Agreement on the Conservation of Albatrosses and Petrels

Over 9300 km away. A Black-browed Albatross from Macquarie Island is caught and released by a longliner off Chile

A Black-browed Albatross Thalassarche melanophris metal (121-A9056) and colour (Red 352) banded as a chick on Macquarie Island on 6 March 2009 was brought aboard alive an industrial longline vessel fishing for Broad-billed Swordfish Xiphias gladius near Isla Choros, Coquimbo Region, Chile on 1 July 2017 (click here).

The time between banding and recovery was eight years, three months and 25 days.  According to the Australian Bird and Bat Banding Scheme (ABBBS) the bird had travelled a linear distance of 9350 km.

Long-way from home: Macquarie Island to the coast of Chile for a banded Black-browed Albatross

The bird was hooked in its left foot, assumed likely during line hauling as it was in good condition.  The vessel was not using a bird-scaring line at the time but the hooks were weighted (75 g).  After being measured it was released by Luis Díaz Báez, a Chilean Fisheries Development Institute (Instituto de Fomento Pesquero, IFOP) scientific observer aboard as part of the Highly Migratory Resource Monitoring Project directed by IFOP’s Dr. Patricia Zárate.  The bird was not photographed.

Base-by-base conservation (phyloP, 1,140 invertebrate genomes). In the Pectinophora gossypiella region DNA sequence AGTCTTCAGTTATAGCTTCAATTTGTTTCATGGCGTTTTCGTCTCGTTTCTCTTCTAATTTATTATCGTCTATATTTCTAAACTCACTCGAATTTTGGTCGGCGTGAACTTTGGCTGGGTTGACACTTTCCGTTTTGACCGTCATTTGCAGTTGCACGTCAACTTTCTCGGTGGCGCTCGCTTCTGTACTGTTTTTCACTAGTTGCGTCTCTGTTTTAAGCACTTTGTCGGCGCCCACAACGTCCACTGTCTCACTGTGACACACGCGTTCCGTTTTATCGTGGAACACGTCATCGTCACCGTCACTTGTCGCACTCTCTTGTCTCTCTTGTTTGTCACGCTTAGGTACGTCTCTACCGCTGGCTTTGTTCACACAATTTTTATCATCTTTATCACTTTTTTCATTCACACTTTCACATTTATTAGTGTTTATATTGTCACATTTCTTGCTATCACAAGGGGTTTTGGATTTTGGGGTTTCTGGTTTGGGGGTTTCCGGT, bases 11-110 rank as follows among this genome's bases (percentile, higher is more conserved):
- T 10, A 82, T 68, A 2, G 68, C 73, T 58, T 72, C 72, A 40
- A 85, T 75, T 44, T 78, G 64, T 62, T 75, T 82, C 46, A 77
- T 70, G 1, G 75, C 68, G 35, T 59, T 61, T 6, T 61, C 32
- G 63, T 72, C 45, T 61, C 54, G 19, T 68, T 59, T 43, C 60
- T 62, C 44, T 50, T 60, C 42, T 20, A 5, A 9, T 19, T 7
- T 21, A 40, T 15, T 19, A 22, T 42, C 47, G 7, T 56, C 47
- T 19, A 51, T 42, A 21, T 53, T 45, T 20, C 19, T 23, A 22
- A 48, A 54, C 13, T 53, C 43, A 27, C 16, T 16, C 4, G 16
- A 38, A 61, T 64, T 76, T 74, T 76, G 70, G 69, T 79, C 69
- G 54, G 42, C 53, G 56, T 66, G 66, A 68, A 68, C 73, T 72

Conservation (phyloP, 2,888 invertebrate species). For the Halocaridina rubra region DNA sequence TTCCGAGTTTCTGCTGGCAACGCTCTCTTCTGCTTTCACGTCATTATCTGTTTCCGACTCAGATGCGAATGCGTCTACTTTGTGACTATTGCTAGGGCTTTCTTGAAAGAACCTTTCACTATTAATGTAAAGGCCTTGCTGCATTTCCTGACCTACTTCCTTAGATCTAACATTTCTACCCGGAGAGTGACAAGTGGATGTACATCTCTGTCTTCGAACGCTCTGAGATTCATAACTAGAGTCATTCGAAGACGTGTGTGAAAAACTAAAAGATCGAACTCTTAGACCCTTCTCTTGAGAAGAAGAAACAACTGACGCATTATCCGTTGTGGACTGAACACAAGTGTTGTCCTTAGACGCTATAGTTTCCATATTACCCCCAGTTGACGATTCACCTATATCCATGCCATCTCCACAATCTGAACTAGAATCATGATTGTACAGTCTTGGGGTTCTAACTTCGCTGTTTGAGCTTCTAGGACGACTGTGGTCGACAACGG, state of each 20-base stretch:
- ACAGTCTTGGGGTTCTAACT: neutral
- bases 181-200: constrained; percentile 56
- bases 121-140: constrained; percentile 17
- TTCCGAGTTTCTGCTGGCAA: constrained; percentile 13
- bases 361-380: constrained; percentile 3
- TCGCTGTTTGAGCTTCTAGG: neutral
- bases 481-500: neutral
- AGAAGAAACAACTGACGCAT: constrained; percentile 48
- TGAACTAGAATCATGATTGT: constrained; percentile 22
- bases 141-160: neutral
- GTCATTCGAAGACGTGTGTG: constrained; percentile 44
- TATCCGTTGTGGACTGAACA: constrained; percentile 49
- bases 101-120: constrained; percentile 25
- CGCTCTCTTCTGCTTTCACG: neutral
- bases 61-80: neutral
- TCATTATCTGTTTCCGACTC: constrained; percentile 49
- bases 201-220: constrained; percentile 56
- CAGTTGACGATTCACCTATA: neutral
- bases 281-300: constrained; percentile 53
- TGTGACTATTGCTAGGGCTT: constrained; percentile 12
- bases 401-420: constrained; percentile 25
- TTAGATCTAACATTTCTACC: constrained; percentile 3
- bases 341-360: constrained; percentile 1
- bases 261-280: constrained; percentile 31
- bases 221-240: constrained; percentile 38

Fewer than 50 pairs of Black-browed Albatrosses currently breed on Macquarie Island.  According to information supplied to Patricia Zárate from Australia this is the first record of a banded Macquarie bird from the south-eastern Pacific.

Dr. Zárate informs ACAP that as a Party to the Agreement Chile is committed to maintaining a favourable conservation status for albatrosses and petrels that occur along its coast.

Read a news item on the record here.  The original IFOP report of the recapture can also be read in Spanish.

With thanks to Luis Adasme, Ilia Cari and Patricia Zárate for additional information.

John Cooper, ACAP Information Officer, 04 July 2018

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